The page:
I joined the club back in January (2018). After three days of miserable sickness, I went to my pcp. He asked me what my symptoms were, and I told him I had them all. “You name it, I’ve got it.” His assistant did a flu swab up my nose, and when the doctor got the results, he remarked, “Wow! A double whammy!” I shuddered to think what exotic disease I had contracted when he explained, “You have influenza A and influenza B.” What the??? Well, I thought, nothing a little Tamaflu can’t tackle. But that wasn’t the end of it. I contracted bronchitis the next day. Ironically, I had received a flu shot! My doctor told me that 80% of his patients who had contracted the flu had also received a flu shot.
Still, I consider myself lucky. I was good to go in two weeks. Others were not so fortunate. A friend contracted double pneumonia after the flu, spent time in the ICU, and after being discharged, had to spend one month on oxygen. Still others, thinking they had a simple case of flu, are no longer with us.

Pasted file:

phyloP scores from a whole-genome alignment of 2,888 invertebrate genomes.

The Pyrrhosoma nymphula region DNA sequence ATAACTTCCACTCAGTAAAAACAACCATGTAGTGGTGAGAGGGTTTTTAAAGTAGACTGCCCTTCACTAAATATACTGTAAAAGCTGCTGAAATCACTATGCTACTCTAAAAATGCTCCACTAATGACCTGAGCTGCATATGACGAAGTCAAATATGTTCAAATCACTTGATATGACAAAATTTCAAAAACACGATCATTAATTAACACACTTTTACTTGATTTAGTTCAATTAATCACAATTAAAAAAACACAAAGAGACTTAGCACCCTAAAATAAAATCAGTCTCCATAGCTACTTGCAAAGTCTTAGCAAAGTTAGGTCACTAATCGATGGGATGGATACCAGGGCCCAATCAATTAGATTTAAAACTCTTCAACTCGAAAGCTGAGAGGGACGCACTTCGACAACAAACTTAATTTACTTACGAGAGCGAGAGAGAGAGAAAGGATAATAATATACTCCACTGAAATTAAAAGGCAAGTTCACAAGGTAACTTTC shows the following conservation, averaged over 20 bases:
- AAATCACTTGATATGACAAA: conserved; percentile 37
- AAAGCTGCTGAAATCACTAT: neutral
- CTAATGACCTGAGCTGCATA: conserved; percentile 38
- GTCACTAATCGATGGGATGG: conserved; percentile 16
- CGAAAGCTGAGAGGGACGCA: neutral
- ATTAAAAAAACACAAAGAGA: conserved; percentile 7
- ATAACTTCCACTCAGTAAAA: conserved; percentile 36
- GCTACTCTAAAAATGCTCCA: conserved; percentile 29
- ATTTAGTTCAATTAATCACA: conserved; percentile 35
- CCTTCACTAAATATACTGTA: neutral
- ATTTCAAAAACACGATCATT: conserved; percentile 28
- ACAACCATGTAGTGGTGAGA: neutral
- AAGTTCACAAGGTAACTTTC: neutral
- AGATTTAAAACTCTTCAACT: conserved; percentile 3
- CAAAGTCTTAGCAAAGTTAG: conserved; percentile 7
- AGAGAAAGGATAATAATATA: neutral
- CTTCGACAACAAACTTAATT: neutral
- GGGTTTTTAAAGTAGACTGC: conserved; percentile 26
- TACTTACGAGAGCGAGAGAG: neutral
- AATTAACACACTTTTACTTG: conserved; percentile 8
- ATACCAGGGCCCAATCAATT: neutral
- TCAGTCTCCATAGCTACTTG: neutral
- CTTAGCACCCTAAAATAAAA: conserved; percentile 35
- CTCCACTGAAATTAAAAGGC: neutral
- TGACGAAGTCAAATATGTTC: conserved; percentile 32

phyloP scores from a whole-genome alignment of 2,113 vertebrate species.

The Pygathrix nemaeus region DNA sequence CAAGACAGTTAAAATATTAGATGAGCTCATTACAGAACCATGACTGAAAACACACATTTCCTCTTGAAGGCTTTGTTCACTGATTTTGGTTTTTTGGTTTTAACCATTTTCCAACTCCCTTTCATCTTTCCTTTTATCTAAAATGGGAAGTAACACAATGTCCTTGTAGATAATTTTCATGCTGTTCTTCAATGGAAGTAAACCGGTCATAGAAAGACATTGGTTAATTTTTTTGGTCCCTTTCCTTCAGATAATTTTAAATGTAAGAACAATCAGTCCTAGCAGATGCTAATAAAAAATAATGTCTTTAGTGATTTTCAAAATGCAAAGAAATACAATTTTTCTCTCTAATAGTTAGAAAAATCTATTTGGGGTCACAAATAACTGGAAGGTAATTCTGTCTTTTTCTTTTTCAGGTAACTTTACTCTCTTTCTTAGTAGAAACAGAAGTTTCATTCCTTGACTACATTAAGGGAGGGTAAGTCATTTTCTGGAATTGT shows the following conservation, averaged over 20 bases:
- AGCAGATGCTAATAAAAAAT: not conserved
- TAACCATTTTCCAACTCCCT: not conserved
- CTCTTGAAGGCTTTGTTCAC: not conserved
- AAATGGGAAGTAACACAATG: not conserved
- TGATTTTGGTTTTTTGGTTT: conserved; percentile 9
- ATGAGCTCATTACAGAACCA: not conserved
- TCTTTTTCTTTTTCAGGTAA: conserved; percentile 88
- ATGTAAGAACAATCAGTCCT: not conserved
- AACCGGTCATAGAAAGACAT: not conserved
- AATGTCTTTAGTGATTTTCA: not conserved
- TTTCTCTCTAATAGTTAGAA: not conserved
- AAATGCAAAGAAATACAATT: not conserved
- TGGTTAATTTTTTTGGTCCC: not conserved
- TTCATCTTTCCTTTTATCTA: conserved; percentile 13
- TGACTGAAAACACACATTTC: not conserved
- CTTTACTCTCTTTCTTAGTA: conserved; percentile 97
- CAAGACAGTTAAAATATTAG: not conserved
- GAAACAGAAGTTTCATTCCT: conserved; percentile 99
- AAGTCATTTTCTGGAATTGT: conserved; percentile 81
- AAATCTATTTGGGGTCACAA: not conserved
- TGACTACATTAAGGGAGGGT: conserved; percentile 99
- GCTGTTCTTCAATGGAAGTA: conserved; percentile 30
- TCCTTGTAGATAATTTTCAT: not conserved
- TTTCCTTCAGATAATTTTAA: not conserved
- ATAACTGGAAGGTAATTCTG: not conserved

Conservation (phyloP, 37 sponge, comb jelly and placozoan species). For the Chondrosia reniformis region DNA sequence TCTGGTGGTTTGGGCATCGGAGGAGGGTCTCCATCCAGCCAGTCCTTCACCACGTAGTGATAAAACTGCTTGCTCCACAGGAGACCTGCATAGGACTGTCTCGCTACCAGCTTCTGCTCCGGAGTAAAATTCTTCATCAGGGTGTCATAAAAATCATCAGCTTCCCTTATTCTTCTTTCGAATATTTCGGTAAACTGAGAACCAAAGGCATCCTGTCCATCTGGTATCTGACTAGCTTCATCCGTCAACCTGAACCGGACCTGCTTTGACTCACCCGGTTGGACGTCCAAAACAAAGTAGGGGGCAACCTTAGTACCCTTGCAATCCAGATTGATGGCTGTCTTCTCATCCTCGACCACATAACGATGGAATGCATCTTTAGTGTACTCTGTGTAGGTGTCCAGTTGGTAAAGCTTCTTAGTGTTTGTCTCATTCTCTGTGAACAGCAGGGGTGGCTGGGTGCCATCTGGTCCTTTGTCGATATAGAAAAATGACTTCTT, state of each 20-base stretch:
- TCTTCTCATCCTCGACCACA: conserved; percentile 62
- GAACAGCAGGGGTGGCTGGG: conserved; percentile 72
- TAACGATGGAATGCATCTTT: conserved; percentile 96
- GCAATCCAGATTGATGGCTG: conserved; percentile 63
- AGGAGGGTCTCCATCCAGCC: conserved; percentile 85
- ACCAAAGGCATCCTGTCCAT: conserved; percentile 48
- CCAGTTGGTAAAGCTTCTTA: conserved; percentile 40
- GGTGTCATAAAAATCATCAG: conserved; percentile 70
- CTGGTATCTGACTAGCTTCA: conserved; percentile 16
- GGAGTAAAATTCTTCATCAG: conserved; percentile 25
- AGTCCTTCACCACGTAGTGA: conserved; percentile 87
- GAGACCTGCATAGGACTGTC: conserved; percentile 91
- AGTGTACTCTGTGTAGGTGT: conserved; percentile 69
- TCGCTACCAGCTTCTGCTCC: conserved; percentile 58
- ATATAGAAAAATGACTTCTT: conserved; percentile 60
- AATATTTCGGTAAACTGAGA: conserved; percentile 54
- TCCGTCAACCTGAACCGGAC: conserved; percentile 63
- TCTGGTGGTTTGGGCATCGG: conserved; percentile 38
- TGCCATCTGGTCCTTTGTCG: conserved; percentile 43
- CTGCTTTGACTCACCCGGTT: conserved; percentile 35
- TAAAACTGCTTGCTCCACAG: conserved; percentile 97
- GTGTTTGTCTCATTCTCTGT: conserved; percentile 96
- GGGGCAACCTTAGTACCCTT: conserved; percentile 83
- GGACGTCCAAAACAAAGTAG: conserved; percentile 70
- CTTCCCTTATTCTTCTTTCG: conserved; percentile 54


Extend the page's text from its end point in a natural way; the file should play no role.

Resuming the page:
Two weeks confined to my house summoned recollections of my childhood illnesses. Back in the 1950’s and 1960’s, there were few vaccines, leaving us open to multiple diseases.
When I was a kid back then, the flu was a common illness, just as it is today. According to my mother’s notations in her Your Baby’s Record book, my sister Sandy and I had the flu in March of 1956, and Billy and Shirley contracted it on October 9, 1957. Then there was the family scourge of 1959. Four of us siblings came down with the flu at the same time—between March 18 and 20, 1959. Can you imagine my poor mother caring for four sick-as-a-dog kids all at once? The only sibling who did not contract the dreaded plague that year was Sandy. She was only three years old and not yet in school, so my mother had to deal with a little one bounding around the house while tending to four sick ones. The ides of March must have been hell for my mother in 1959.